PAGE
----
In a recent case decided by our Supreme Court, Mile High Fence Company v. Radovich, supra, the common-law relationship between landowner and a person upon the land was clarified with the following:

"What we are holding is that status or classification of one who is upon the property of another is not to be determinative of the occupant's responsibility or the degree of care which he owes to that person. Rather, the occupant, in the management of his property, should act as a reasonable man in view of the probability or foreseeability of injury to others. A person's status as a trespasser, licensee or invitee may, of course, in the *1309 light of the facts giving rise to such status, have some bearing on the question of liability, but it is only a factornot conclusive."

If the ordinary standard of negligence or "reasonable man" test is to be applied to the landowner in relation to a trespasser, licensee or invitee, we find no logical reason for not applying the same test in a landlord-tenant relationship in the absence of agreement or statute to the contrary. This test was applied in Sims v. Block, 94 Ill.App.2d 215, 236 N.E.2d 572, in which that court said:

"Initially, we feel that the standard of care required of a landlord who provides a parking lot for the convenience of his tenants, in no sense varies from the standard of care applicable in those instances wherein a store makes a parking lot available for its customers. . . ." . . . . . . ". . . They (landlords), therefore, had the duty of exercising reasonable care to keep the premises in a reasonably safe condition for use by tenants. We see no reason to except conditions of snow and ice from this general duty."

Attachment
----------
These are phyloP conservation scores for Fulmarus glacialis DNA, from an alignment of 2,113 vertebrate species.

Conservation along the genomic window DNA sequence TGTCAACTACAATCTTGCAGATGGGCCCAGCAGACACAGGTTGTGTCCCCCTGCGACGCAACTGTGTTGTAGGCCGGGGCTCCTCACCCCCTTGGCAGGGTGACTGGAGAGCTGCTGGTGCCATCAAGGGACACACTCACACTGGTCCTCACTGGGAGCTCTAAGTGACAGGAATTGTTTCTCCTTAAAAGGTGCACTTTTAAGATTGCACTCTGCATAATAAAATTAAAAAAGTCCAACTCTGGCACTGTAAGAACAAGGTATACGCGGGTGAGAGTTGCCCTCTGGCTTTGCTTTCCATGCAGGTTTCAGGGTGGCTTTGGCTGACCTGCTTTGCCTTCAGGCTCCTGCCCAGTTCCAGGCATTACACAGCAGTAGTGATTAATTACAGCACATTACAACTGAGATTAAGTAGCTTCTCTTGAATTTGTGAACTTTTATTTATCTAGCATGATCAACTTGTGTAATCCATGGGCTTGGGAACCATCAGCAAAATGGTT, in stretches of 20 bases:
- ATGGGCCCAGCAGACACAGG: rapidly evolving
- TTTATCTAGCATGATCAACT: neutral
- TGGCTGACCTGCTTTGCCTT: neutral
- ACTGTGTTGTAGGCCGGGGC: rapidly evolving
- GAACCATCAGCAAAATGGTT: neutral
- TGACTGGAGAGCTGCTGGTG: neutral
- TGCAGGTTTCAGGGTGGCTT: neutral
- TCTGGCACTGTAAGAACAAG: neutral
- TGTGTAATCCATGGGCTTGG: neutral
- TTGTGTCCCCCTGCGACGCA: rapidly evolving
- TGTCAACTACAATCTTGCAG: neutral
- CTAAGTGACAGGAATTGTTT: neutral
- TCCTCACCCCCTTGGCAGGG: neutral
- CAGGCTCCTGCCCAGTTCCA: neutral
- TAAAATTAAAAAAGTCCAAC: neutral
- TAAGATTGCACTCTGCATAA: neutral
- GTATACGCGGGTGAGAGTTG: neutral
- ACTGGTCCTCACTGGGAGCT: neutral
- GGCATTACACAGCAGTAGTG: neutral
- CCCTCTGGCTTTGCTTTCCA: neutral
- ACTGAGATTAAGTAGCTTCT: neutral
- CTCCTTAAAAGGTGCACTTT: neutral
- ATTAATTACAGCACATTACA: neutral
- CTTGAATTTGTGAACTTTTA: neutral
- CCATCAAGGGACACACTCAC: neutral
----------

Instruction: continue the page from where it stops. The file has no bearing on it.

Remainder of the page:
Defendant relies upon Davis v. Marr, 160 Colo. 27, 413 P.2d 707, and Davidson v. Fischer, 11 Colo. 583, 19 P. 652. The rules of these cases have no application to the case at hand as they deal with physical defects in the rented property which were known by the tenant to exist at the time of the rental.

II.

The secondary issue of this appeal is whether there was sufficient evidence of defendant's control over the parking lot to impose any duty on the defendant. The evidence is undisputed that the defendant leased the lot and building from its owner and that, as the landlord, defendant rented office space and parking space to tenants. Considering the evidence in the light most favorable to the plaintiff and all inferences that may be drawn therefrom, as we must in considering defendants' motion for a directed verdict, there was sufficient evidence to establish a prima facie case that defendant did in fact have control over the parking lot.

The judgment is reversed and the cause remanded for a new trial on all issues.

SILVERSTEIN, C. J., and DWYER, J., concur.